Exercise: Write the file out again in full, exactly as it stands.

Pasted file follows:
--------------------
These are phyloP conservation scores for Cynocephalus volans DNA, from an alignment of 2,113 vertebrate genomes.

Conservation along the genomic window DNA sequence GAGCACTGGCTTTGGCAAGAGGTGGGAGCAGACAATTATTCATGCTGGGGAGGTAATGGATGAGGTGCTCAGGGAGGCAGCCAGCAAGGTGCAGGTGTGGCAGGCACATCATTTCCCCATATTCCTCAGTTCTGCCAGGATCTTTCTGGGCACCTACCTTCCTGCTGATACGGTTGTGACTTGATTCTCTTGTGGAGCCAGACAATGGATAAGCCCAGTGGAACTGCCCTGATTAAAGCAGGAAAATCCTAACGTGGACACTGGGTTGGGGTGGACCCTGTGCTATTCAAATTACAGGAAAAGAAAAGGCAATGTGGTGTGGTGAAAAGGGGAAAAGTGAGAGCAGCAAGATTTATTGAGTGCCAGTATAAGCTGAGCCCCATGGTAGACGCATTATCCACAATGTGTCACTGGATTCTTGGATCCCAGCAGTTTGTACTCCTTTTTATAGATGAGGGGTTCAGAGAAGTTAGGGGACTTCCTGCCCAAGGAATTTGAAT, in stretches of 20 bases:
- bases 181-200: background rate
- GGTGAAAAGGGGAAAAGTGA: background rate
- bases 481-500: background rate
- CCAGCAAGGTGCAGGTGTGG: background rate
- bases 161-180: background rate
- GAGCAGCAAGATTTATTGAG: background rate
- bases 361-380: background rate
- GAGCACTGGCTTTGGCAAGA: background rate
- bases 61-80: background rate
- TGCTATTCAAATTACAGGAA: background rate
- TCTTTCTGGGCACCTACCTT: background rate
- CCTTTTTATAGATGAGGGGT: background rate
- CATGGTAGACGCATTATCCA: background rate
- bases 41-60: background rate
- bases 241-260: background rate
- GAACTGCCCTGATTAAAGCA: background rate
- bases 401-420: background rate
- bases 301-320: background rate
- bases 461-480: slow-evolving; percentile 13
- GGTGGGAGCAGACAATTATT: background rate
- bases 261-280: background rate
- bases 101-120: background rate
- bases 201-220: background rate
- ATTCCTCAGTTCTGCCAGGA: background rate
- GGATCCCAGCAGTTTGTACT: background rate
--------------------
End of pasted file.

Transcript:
These are phyloP conservation scores for Cynocephalus volans DNA, from an alignment of 2,113 vertebrate genomes.

Conservation along the genomic window DNA sequence GAGCACTGGCTTTGGCAAGAGGTGGGAGCAGACAATTATTCATGCTGGGGAGGTAATGGATGAGGTGCTCAGGGAGGCAGCCAGCAAGGTGCAGGTGTGGCAGGCACATCATTTCCCCATATTCCTCAGTTCTGCCAGGATCTTTCTGGGCACCTACCTTCCTGCTGATACGGTTGTGACTTGATTCTCTTGTGGAGCCAGACAATGGATAAGCCCAGTGGAACTGCCCTGATTAAAGCAGGAAAATCCTAACGTGGACACTGGGTTGGGGTGGACCCTGTGCTATTCAAATTACAGGAAAAGAAAAGGCAATGTGGTGTGGTGAAAAGGGGAAAAGTGAGAGCAGCAAGATTTATTGAGTGCCAGTATAAGCTGAGCCCCATGGTAGACGCATTATCCACAATGTGTCACTGGATTCTTGGATCCCAGCAGTTTGTACTCCTTTTTATAGATGAGGGGTTCAGAGAAGTTAGGGGACTTCCTGCCCAAGGAATTTGAAT, in stretches of 20 bases:
- bases 181-200: background rate
- GGTGAAAAGGGGAAAAGTGA: background rate
- bases 481-500: background rate
- CCAGCAAGGTGCAGGTGTGG: background rate
- bases 161-180: background rate
- GAGCAGCAAGATTTATTGAG: background rate
- bases 361-380: background rate
- GAGCACTGGCTTTGGCAAGA: background rate
- bases 61-80: background rate
- TGCTATTCAAATTACAGGAA: background rate
- TCTTTCTGGGCACCTACCTT: background rate
- CCTTTTTATAGATGAGGGGT: background rate
- CATGGTAGACGCATTATCCA: background rate
- bases 41-60: background rate
- bases 241-260: background rate
- GAACTGCCCTGATTAAAGCA: background rate
- bases 401-420: background rate
- bases 301-320: background rate
- bases 461-480: slow-evolving; percentile 13
- GGTGGGAGCAGACAATTATT: background rate
- bases 261-280: background rate
- bases 101-120: background rate
- bases 201-220: background rate
- ATTCCTCAGTTCTGCCAGGA: background rate
- GGATCCCAGCAGTTTGTACT: background rate